The distribution of Fourier coefficients of half-integral weight forms


\begin{displaymath}f(z)=\sum_{n=1}^\infty a(n) n^{(k-1)/2}e(nz)\end{displaymath}

be a newform of weight $k$ for the full modular group, and let

\begin{displaymath}g(z)=\sum_{n=1}^\infty c(n)^{(k-1)/4}e(nz)\end{displaymath}

be a cusp form of weight $(k+1)/4$ and level 4 which is associated to $f(z)$ by the Shimura map. We normalize $f$ by requiring that $a(1)=1$ and we normalize $g$ by requiring that

\begin{displaymath}\frac{1}{6}\int_{\Gamma_0(4)\backslash \Cal{H}}\vert g(z)\vert^2y^{(k+1)/2} ~d\mu z =1.\end{displaymath}

Then for squarefree $q$ with $\chi_q(-1)=(-1)^k$ we have, by the formula of Kohnen and Zagier,

\begin{displaymath}c(q)^2=\pi^{-\frac k2}\Gamma(\frac k2)L_f(1/2,\chi_q)\langle f,f\rangle ^{-1}\end{displaymath}


\begin{displaymath}\langle f,f\rangle =\int_{\Gamma_0(1)\backslash \Cal{H}}\vert f(z)\vert^2y^{k} ~d\mu z .\end{displaymath}

In particular, the Riemann Hypothesis for $L_f(s,\chi_q)$ implies that

\begin{displaymath}c(q)\ll \exp(c \log q / \log \log q)\end{displaymath}

for an appropriate choice of $c$. If the bound

\begin{displaymath}L_f(1/2,\chi_q) \ll \exp (c_1 \sqrt{\log q /\log \log q})\end{displaymath}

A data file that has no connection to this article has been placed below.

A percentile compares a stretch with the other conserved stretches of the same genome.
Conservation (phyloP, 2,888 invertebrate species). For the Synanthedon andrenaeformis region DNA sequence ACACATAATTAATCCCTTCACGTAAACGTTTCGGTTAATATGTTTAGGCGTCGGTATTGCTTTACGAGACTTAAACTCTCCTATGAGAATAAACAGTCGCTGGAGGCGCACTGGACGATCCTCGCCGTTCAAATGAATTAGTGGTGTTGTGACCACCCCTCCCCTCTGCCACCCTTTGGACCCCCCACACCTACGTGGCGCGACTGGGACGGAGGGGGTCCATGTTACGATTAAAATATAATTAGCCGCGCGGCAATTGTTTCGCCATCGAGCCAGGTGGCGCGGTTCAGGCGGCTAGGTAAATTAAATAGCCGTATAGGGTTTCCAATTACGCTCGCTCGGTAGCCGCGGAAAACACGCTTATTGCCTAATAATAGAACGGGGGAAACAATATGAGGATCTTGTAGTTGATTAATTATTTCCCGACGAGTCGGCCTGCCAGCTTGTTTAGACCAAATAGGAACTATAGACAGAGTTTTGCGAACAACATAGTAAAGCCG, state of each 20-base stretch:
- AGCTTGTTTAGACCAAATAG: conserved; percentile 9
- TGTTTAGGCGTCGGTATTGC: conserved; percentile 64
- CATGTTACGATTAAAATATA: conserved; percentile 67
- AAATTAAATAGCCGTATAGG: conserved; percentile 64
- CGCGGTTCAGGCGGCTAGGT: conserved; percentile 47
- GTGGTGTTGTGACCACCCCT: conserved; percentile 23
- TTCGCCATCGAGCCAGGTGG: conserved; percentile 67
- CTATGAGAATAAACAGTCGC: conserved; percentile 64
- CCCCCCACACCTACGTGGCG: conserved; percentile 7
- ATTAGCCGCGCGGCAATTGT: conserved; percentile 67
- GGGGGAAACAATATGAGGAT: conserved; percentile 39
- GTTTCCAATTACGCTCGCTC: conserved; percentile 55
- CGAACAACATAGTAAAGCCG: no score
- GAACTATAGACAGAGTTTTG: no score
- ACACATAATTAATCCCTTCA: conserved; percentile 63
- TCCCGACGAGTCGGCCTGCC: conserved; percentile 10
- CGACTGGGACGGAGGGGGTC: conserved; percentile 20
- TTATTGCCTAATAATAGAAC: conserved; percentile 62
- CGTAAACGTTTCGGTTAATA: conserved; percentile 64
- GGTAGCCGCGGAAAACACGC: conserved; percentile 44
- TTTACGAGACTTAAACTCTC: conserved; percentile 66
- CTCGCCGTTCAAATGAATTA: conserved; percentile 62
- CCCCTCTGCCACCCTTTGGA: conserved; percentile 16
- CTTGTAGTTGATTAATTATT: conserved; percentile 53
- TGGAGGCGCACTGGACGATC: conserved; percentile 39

holds, then a similar bound for $c(q)$ will hold (but with $c_1$ replaced by $c_1/2$). The question here is to decide which (if either) of these bounds represents the true state of affairs.

If $q$ has a square factor, then $c_q$ can be determined from values of $a_p$ where $p^2\mid q$. It is known, by Deligne's theorem, that

\begin{displaymath}\vert a_n\vert\le d(n) \end{displaymath}

where $d(n)$ is the number of divisors of $n$. Of course, $d(p)=2$ so that we can write

\begin{displaymath}a_p =2\cos \theta_p\end{displaymath}

where $\theta_p$ is real. The conjecture of Sato and Tate about the distribution of the $\theta_p$ asserts that

\lim_{x\to \infty} x^{-1} \sum \Sb p\le x\\ \alpha < \theta_...
...\log p =\frac {2}{\pi}\int_\alpha^\beta \sin^2\theta ~d\theta

for $0\le \alpha <\beta \le \pi$. A consequence of the Sato-Tate conjecture is that there are infinitely many $p$ (actually a positive proportion of $p$) for which

\begin{displaymath}2-\epsilon < a_p < 2\end{displaymath}

for any given $\epsilon >0$. The maximum order of $d(n)$ is given by

\begin{displaymath}\limsup_{n\to \infty} \frac{\exp{(\log 2 \log n /\log \log n)}}{d(n)}=1.\end{displaymath}

The Sato-Tate conjecture implies the same assertion with $d(n)$ replaced by $a_n$.

Thus, in particular, we find that

\begin{displaymath}c(p^2) =a(p)\ll \exp(\log 2 \log p/\log \log p)\end{displaymath}

and we expect this bound to be sharp in the sense that the $\log 2 $ cannot be replaced by anything smaller.

Thus, if the ``smaller'' bound is true for $L_f(1/2,\chi_q)$ then there is a great variation between the distribution of the Fourier coefficients $c(n)$ according to whether $n$ is square or squarefree.

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